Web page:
Monday, April 16

When my wants trump your life.

Well, how much more tragic can it get? You always think you've seen the worst you can possibly see -- we thought we saw it at Austin; we thought we saw it at San Ysidro; we thought we saw it at Killeen; given the ages of the people involved, we thought we saw it at Littleton. But there's always someone waiting around the corner to do worse, and he accomplished it today. I don't know where this fellow is now; all I can say is I'm glad it's God, and not me, who is saddled with the responsibility of being the sole arbiter of whether people go to Heaven or Hell, because if it was left up to me, I don't think this fellow would be very happy with where I put him.

So why did he do it? Why does anybody do anything like this? That may be a futile question to ask, since even if we knew the answer, we probably wouldn't be able to do anything about it. But it seems to me that any murder, any act of violence, comes down to one thing: selfishness.

Because nobody's yet been able to come up with a better explanation, let's assume the most popular early rumors are true and this guy was pissed off about being dumped by a girlfriend. If that's the case, what he basically did was assume that his pain was so important that it gave him the right to do whatever he wanted to whomever he wanted. He placed a higher priority on his pain than on anyone else's life, and so to relieve that pain, or at least make sure it was shared with others, he killed 32 people.

Why does a carjacker kill somebody? Because he wants a car, and the driver is merely an obstacle to him getting it; his want for the car is more important than that driver's life. Why does an abusive husband kill his wife? Because he wants to be in control, he wants to snap his wife in line, and that want to be in control is more important than his spouse's life. Why does a suicide bomber walk into a café with dynamite strapped to his waist? Because he's angry about some political issue or conflict that isn't going his way, and he thinks that getting his way is more important than the lives of dozens of people he's never even met long enough to be able to judge them (assuming it was his place to judge them at all).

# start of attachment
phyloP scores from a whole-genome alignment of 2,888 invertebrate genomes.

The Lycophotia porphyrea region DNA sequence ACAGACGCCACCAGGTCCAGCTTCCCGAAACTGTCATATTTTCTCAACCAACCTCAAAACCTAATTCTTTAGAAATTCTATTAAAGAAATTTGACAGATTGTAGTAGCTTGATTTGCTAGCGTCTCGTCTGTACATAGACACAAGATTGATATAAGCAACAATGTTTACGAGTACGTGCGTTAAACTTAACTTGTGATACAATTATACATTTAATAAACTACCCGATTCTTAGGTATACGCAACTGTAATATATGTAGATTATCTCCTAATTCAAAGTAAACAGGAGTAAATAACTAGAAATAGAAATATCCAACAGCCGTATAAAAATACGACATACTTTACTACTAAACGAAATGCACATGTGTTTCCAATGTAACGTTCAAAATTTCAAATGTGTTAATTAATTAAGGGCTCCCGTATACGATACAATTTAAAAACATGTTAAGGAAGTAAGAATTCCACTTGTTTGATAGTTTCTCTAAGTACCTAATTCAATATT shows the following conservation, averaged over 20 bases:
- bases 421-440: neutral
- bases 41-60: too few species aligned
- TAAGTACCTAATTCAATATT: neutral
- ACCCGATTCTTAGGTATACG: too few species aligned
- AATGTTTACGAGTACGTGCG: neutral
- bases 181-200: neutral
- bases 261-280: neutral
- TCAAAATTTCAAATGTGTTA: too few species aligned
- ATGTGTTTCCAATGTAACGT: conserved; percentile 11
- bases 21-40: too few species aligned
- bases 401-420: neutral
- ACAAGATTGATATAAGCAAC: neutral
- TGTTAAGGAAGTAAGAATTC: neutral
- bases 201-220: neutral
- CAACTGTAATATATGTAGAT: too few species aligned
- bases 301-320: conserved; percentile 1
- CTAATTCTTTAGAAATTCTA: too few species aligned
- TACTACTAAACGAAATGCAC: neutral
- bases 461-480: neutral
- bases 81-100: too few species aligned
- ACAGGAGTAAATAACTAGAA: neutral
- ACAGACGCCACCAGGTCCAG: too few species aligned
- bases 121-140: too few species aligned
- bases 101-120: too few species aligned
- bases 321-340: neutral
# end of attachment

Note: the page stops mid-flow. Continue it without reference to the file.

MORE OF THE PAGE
It's selfishness. We get to the point of killing when we believe that what we want is so important it gives us the right to take it out on whomever we choose. Who the hell do we think we are?

I use the word "we" on purpose here, because I've seen a lot of selfishness today, long after the gunman did what he should have done from the start and put a bullet in his own head. I've seen people go from hearing about the news straight to exploiting it for their own purposes, without so much as a rolling stop in between to actually acknowledge the tragedy of anyone dying at all.

The most popular thread at Free Republic went all of seven replies before someone suggested the shooter was a Muslim; other threads were devoted solely to blaming gun-control laws or tut-tutting liberals for not arming themselves more heavily. Instapundit's first post at least made a terse reference to the magnitude of the tragedy before suggesting that Virginia Tech's gun restrictions were partially at fault; the same cannot be said of the perpetually execrable Michelle Malkin, who couldn't even be bothered to say "how awful" or "pray for the victims" before starting in with the NRA talking points. Not to be outdone, Democratic Underground -- in keeping with its official policy of never taking an opportunity to be the bigger man when there's an equal opportunity to be embarrassing -- started right in with declarations that this proved we need stricter gun laws, comparing it to the Iraq war, and coming up with yet more inane conspiracy theories.

There are bodies that haven't even cooled off yet and we're already exploiting this to inflame the gun-control debate again, to try and beat the other side over the head with accusations that they caused the deaths of 32 college kids and they don't care about people's lives. Some people can't even acknowledge the tragedy of the deaths themselves before starting right in with the political assault. And it's selfishness all over again -- not nearly as severe as the kind that drives people to kill, but selfishness all the same. My political point is more important than your life. I could take five seconds to mourn your death and pray for your family . . . but sorry, I've got more important things to do right now.

Look, I know I'm about as political a person as has ever walked on this earth. As I said in a comments thread on another blog this afternoon, I've even analyzed the political implications of my choice of breakfast cereals at some point in my life. But even I'm disgusted by this. Is this the face we want to present to the rest of society? Or to God? The killer placed his wants ahead of the lives of several dozen people; do we really want to emulate that in any way, shape, or form?